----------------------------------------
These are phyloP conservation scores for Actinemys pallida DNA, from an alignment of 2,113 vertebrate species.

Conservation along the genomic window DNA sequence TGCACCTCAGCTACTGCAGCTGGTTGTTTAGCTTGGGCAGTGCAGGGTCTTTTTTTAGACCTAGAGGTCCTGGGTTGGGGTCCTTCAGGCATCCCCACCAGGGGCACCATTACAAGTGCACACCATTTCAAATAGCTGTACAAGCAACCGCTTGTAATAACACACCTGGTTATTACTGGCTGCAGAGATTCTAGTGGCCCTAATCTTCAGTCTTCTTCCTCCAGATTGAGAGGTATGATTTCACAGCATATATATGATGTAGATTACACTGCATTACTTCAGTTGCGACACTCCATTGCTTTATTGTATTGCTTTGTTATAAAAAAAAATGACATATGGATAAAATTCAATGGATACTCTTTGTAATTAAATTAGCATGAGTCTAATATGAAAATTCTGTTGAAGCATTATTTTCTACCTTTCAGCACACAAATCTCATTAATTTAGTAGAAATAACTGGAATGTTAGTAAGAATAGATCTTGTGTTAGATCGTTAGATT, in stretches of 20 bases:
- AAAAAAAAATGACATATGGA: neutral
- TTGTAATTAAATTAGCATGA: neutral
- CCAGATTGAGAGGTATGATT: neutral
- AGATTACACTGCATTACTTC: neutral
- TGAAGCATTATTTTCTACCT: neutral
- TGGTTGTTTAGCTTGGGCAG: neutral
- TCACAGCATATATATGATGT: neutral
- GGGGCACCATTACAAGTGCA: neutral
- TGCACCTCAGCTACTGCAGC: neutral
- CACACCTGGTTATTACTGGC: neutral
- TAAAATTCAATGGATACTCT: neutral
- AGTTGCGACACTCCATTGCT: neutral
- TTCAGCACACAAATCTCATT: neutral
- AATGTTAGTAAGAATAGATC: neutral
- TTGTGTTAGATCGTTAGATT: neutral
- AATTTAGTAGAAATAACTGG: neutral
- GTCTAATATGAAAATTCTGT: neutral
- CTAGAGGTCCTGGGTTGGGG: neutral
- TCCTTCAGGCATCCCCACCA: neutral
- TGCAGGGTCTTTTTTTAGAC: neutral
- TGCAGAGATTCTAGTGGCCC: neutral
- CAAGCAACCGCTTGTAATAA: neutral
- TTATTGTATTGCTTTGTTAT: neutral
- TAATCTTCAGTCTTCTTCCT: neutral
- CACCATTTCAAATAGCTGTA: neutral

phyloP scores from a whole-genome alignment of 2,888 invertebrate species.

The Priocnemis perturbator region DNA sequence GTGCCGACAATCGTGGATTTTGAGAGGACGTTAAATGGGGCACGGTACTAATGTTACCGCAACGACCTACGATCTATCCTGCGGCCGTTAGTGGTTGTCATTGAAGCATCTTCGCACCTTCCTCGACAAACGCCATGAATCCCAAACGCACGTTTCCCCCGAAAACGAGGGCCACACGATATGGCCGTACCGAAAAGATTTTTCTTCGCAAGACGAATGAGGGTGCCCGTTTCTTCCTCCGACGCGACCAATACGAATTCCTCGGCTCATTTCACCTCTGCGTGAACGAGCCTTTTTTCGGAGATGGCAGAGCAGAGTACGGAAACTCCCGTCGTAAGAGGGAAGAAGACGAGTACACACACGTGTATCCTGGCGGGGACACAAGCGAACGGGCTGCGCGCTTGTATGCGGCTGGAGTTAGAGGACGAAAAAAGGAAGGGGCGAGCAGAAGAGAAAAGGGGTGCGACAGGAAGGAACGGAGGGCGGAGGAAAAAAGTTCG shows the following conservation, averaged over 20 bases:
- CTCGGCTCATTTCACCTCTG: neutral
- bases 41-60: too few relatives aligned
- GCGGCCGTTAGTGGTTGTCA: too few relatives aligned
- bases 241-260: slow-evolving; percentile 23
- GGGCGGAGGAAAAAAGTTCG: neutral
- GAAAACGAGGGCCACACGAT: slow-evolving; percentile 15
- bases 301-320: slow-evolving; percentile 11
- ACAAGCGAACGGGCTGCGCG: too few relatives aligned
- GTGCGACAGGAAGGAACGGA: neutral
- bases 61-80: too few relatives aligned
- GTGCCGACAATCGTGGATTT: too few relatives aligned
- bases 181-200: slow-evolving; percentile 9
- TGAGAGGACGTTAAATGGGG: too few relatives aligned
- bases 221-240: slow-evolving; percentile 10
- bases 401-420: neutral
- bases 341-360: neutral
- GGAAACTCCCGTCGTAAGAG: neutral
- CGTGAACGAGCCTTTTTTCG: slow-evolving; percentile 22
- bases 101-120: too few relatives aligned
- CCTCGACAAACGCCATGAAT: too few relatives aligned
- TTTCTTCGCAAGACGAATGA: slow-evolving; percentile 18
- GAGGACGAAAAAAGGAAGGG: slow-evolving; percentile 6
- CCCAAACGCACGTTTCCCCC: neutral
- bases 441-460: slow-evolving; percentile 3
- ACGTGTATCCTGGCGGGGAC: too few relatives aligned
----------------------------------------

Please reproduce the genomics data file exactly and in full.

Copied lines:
These are phyloP conservation scores for Actinemys pallida DNA, from an alignment of 2,113 vertebrate species.

Conservation along the genomic window DNA sequence TGCACCTCAGCTACTGCAGCTGGTTGTTTAGCTTGGGCAGTGCAGGGTCTTTTTTTAGACCTAGAGGTCCTGGGTTGGGGTCCTTCAGGCATCCCCACCAGGGGCACCATTACAAGTGCACACCATTTCAAATAGCTGTACAAGCAACCGCTTGTAATAACACACCTGGTTATTACTGGCTGCAGAGATTCTAGTGGCCCTAATCTTCAGTCTTCTTCCTCCAGATTGAGAGGTATGATTTCACAGCATATATATGATGTAGATTACACTGCATTACTTCAGTTGCGACACTCCATTGCTTTATTGTATTGCTTTGTTATAAAAAAAAATGACATATGGATAAAATTCAATGGATACTCTTTGTAATTAAATTAGCATGAGTCTAATATGAAAATTCTGTTGAAGCATTATTTTCTACCTTTCAGCACACAAATCTCATTAATTTAGTAGAAATAACTGGAATGTTAGTAAGAATAGATCTTGTGTTAGATCGTTAGATT, in stretches of 20 bases:
- AAAAAAAAATGACATATGGA: neutral
- TTGTAATTAAATTAGCATGA: neutral
- CCAGATTGAGAGGTATGATT: neutral
- AGATTACACTGCATTACTTC: neutral
- TGAAGCATTATTTTCTACCT: neutral
- TGGTTGTTTAGCTTGGGCAG: neutral
- TCACAGCATATATATGATGT: neutral
- GGGGCACCATTACAAGTGCA: neutral
- TGCACCTCAGCTACTGCAGC: neutral
- CACACCTGGTTATTACTGGC: neutral
- TAAAATTCAATGGATACTCT: neutral
- AGTTGCGACACTCCATTGCT: neutral
- TTCAGCACACAAATCTCATT: neutral
- AATGTTAGTAAGAATAGATC: neutral
- TTGTGTTAGATCGTTAGATT: neutral
- AATTTAGTAGAAATAACTGG: neutral
- GTCTAATATGAAAATTCTGT: neutral
- CTAGAGGTCCTGGGTTGGGG: neutral
- TCCTTCAGGCATCCCCACCA: neutral
- TGCAGGGTCTTTTTTTAGAC: neutral
- TGCAGAGATTCTAGTGGCCC: neutral
- CAAGCAACCGCTTGTAATAA: neutral
- TTATTGTATTGCTTTGTTAT: neutral
- TAATCTTCAGTCTTCTTCCT: neutral
- CACCATTTCAAATAGCTGTA: neutral

phyloP scores from a whole-genome alignment of 2,888 invertebrate species.

The Priocnemis perturbator region DNA sequence GTGCCGACAATCGTGGATTTTGAGAGGACGTTAAATGGGGCACGGTACTAATGTTACCGCAACGACCTACGATCTATCCTGCGGCCGTTAGTGGTTGTCATTGAAGCATCTTCGCACCTTCCTCGACAAACGCCATGAATCCCAAACGCACGTTTCCCCCGAAAACGAGGGCCACACGATATGGCCGTACCGAAAAGATTTTTCTTCGCAAGACGAATGAGGGTGCCCGTTTCTTCCTCCGACGCGACCAATACGAATTCCTCGGCTCATTTCACCTCTGCGTGAACGAGCCTTTTTTCGGAGATGGCAGAGCAGAGTACGGAAACTCCCGTCGTAAGAGGGAAGAAGACGAGTACACACACGTGTATCCTGGCGGGGACACAAGCGAACGGGCTGCGCGCTTGTATGCGGCTGGAGTTAGAGGACGAAAAAAGGAAGGGGCGAGCAGAAGAGAAAAGGGGTGCGACAGGAAGGAACGGAGGGCGGAGGAAAAAAGTTCG shows the following conservation, averaged over 20 bases:
- CTCGGCTCATTTCACCTCTG: neutral
- bases 41-60: too few relatives aligned
- GCGGCCGTTAGTGGTTGTCA: too few relatives aligned
- bases 241-260: slow-evolving; percentile 23
- GGGCGGAGGAAAAAAGTTCG: neutral
- GAAAACGAGGGCCACACGAT: slow-evolving; percentile 15
- bases 301-320: slow-evolving; percentile 11
- ACAAGCGAACGGGCTGCGCG: too few relatives aligned
- GTGCGACAGGAAGGAACGGA: neutral
- bases 61-80: too few relatives aligned
- GTGCCGACAATCGTGGATTT: too few relatives aligned
- bases 181-200: slow-evolving; percentile 9
- TGAGAGGACGTTAAATGGGG: too few relatives aligned
- bases 221-240: slow-evolving; percentile 10
- bases 401-420: neutral
- bases 341-360: neutral
- GGAAACTCCCGTCGTAAGAG: neutral
- CGTGAACGAGCCTTTTTTCG: slow-evolving; percentile 22
- bases 101-120: too few relatives aligned
- CCTCGACAAACGCCATGAAT: too few relatives aligned
- TTTCTTCGCAAGACGAATGA: slow-evolving; percentile 18
- GAGGACGAAAAAAGGAAGGG: slow-evolving; percentile 6
- CCCAAACGCACGTTTCCCCC: neutral
- bases 441-460: slow-evolving; percentile 3
- ACGTGTATCCTGGCGGGGAC: too few relatives aligned